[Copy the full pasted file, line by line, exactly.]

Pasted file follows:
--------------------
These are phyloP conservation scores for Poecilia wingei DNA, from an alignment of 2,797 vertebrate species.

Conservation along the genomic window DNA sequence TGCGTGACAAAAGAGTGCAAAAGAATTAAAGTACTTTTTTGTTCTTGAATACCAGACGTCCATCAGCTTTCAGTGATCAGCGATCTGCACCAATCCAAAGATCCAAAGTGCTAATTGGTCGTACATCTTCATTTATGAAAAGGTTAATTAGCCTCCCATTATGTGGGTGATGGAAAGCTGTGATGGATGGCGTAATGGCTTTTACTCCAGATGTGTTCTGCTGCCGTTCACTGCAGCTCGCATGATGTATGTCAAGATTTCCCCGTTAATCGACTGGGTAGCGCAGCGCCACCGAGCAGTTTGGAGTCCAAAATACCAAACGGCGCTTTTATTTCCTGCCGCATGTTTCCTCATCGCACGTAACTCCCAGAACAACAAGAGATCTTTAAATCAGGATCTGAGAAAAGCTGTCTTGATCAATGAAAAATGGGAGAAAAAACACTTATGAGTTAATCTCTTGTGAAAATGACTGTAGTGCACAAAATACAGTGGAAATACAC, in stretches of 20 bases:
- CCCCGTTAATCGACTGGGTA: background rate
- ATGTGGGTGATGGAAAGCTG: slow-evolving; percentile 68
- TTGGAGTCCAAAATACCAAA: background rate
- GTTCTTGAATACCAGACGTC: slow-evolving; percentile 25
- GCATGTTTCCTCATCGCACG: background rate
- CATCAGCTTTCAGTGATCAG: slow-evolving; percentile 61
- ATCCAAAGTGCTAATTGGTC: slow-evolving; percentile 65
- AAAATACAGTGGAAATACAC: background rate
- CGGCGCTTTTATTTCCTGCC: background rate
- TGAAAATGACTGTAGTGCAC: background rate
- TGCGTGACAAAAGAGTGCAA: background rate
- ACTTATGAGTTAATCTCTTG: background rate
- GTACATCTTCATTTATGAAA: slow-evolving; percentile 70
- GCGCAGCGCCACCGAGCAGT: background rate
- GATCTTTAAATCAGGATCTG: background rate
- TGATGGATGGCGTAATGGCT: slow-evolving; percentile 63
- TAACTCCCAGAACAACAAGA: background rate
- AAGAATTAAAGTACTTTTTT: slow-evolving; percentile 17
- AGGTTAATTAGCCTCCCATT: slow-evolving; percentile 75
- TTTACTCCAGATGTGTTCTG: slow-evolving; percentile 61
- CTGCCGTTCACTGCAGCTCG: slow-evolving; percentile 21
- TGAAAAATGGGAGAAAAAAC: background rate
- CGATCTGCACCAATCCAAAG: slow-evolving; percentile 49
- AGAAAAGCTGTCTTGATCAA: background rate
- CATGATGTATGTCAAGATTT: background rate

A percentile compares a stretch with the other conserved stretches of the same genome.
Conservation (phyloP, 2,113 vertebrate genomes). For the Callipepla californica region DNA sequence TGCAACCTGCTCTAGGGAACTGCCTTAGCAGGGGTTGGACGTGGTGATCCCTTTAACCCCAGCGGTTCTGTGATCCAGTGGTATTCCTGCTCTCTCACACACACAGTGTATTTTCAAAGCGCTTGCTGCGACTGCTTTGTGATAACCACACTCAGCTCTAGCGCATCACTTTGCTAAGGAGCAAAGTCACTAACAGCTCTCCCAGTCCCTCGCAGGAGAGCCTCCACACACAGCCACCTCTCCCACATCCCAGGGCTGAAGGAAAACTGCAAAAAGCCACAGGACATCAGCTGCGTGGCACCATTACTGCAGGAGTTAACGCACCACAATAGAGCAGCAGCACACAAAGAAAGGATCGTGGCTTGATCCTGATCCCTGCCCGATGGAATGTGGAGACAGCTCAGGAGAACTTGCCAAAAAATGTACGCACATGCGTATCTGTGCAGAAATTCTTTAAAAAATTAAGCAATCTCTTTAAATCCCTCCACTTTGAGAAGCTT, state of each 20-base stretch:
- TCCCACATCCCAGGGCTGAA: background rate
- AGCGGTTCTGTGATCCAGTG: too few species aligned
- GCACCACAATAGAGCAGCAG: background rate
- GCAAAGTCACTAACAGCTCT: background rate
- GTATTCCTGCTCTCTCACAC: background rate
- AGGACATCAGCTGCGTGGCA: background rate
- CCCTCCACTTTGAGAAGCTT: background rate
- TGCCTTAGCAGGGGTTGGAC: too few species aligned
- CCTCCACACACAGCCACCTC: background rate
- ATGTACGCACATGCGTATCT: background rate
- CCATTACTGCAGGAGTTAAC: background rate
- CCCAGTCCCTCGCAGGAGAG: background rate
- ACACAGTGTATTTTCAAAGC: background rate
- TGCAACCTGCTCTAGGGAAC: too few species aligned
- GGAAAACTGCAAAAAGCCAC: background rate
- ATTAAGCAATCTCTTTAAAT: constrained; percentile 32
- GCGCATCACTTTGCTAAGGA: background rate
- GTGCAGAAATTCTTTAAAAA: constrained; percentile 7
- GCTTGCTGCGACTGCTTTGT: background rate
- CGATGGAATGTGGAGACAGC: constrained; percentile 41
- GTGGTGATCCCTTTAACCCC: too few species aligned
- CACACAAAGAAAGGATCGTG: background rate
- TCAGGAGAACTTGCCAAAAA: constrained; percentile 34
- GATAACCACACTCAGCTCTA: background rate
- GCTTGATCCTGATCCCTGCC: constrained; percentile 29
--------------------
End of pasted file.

These are phyloP conservation scores for Poecilia wingei DNA, from an alignment of 2,797 vertebrate species.

Conservation along the genomic window DNA sequence TGCGTGACAAAAGAGTGCAAAAGAATTAAAGTACTTTTTTGTTCTTGAATACCAGACGTCCATCAGCTTTCAGTGATCAGCGATCTGCACCAATCCAAAGATCCAAAGTGCTAATTGGTCGTACATCTTCATTTATGAAAAGGTTAATTAGCCTCCCATTATGTGGGTGATGGAAAGCTGTGATGGATGGCGTAATGGCTTTTACTCCAGATGTGTTCTGCTGCCGTTCACTGCAGCTCGCATGATGTATGTCAAGATTTCCCCGTTAATCGACTGGGTAGCGCAGCGCCACCGAGCAGTTTGGAGTCCAAAATACCAAACGGCGCTTTTATTTCCTGCCGCATGTTTCCTCATCGCACGTAACTCCCAGAACAACAAGAGATCTTTAAATCAGGATCTGAGAAAAGCTGTCTTGATCAATGAAAAATGGGAGAAAAAACACTTATGAGTTAATCTCTTGTGAAAATGACTGTAGTGCACAAAATACAGTGGAAATACAC, in stretches of 20 bases:
- CCCCGTTAATCGACTGGGTA: background rate
- ATGTGGGTGATGGAAAGCTG: slow-evolving; percentile 68
- TTGGAGTCCAAAATACCAAA: background rate
- GTTCTTGAATACCAGACGTC: slow-evolving; percentile 25
- GCATGTTTCCTCATCGCACG: background rate
- CATCAGCTTTCAGTGATCAG: slow-evolving; percentile 61
- ATCCAAAGTGCTAATTGGTC: slow-evolving; percentile 65
- AAAATACAGTGGAAATACAC: background rate
- CGGCGCTTTTATTTCCTGCC: background rate
- TGAAAATGACTGTAGTGCAC: background rate
- TGCGTGACAAAAGAGTGCAA: background rate
- ACTTATGAGTTAATCTCTTG: background rate
- GTACATCTTCATTTATGAAA: slow-evolving; percentile 70
- GCGCAGCGCCACCGAGCAGT: background rate
- GATCTTTAAATCAGGATCTG: background rate
- TGATGGATGGCGTAATGGCT: slow-evolving; percentile 63
- TAACTCCCAGAACAACAAGA: background rate
- AAGAATTAAAGTACTTTTTT: slow-evolving; percentile 17
- AGGTTAATTAGCCTCCCATT: slow-evolving; percentile 75
- TTTACTCCAGATGTGTTCTG: slow-evolving; percentile 61
- CTGCCGTTCACTGCAGCTCG: slow-evolving; percentile 21
- TGAAAAATGGGAGAAAAAAC: background rate
- CGATCTGCACCAATCCAAAG: slow-evolving; percentile 49
- AGAAAAGCTGTCTTGATCAA: background rate
- CATGATGTATGTCAAGATTT: background rate

A percentile compares a stretch with the other conserved stretches of the same genome.
Conservation (phyloP, 2,113 vertebrate genomes). For the Callipepla californica region DNA sequence TGCAACCTGCTCTAGGGAACTGCCTTAGCAGGGGTTGGACGTGGTGATCCCTTTAACCCCAGCGGTTCTGTGATCCAGTGGTATTCCTGCTCTCTCACACACACAGTGTATTTTCAAAGCGCTTGCTGCGACTGCTTTGTGATAACCACACTCAGCTCTAGCGCATCACTTTGCTAAGGAGCAAAGTCACTAACAGCTCTCCCAGTCCCTCGCAGGAGAGCCTCCACACACAGCCACCTCTCCCACATCCCAGGGCTGAAGGAAAACTGCAAAAAGCCACAGGACATCAGCTGCGTGGCACCATTACTGCAGGAGTTAACGCACCACAATAGAGCAGCAGCACACAAAGAAAGGATCGTGGCTTGATCCTGATCCCTGCCCGATGGAATGTGGAGACAGCTCAGGAGAACTTGCCAAAAAATGTACGCACATGCGTATCTGTGCAGAAATTCTTTAAAAAATTAAGCAATCTCTTTAAATCCCTCCACTTTGAGAAGCTT, state of each 20-base stretch:
- TCCCACATCCCAGGGCTGAA: background rate
- AGCGGTTCTGTGATCCAGTG: too few species aligned
- GCACCACAATAGAGCAGCAG: background rate
- GCAAAGTCACTAACAGCTCT: background rate
- GTATTCCTGCTCTCTCACAC: background rate
- AGGACATCAGCTGCGTGGCA: background rate
- CCCTCCACTTTGAGAAGCTT: background rate
- TGCCTTAGCAGGGGTTGGAC: too few species aligned
- CCTCCACACACAGCCACCTC: background rate
- ATGTACGCACATGCGTATCT: background rate
- CCATTACTGCAGGAGTTAAC: background rate
- CCCAGTCCCTCGCAGGAGAG: background rate
- ACACAGTGTATTTTCAAAGC: background rate
- TGCAACCTGCTCTAGGGAAC: too few species aligned
- GGAAAACTGCAAAAAGCCAC: background rate
- ATTAAGCAATCTCTTTAAAT: constrained; percentile 32
- GCGCATCACTTTGCTAAGGA: background rate
- GTGCAGAAATTCTTTAAAAA: constrained; percentile 7
- GCTTGCTGCGACTGCTTTGT: background rate
- CGATGGAATGTGGAGACAGC: constrained; percentile 41
- GTGGTGATCCCTTTAACCCC: too few species aligned
- CACACAAAGAAAGGATCGTG: background rate
- TCAGGAGAACTTGCCAAAAA: constrained; percentile 34
- GATAACCACACTCAGCTCTA: background rate
- GCTTGATCCTGATCCCTGCC: constrained; percentile 29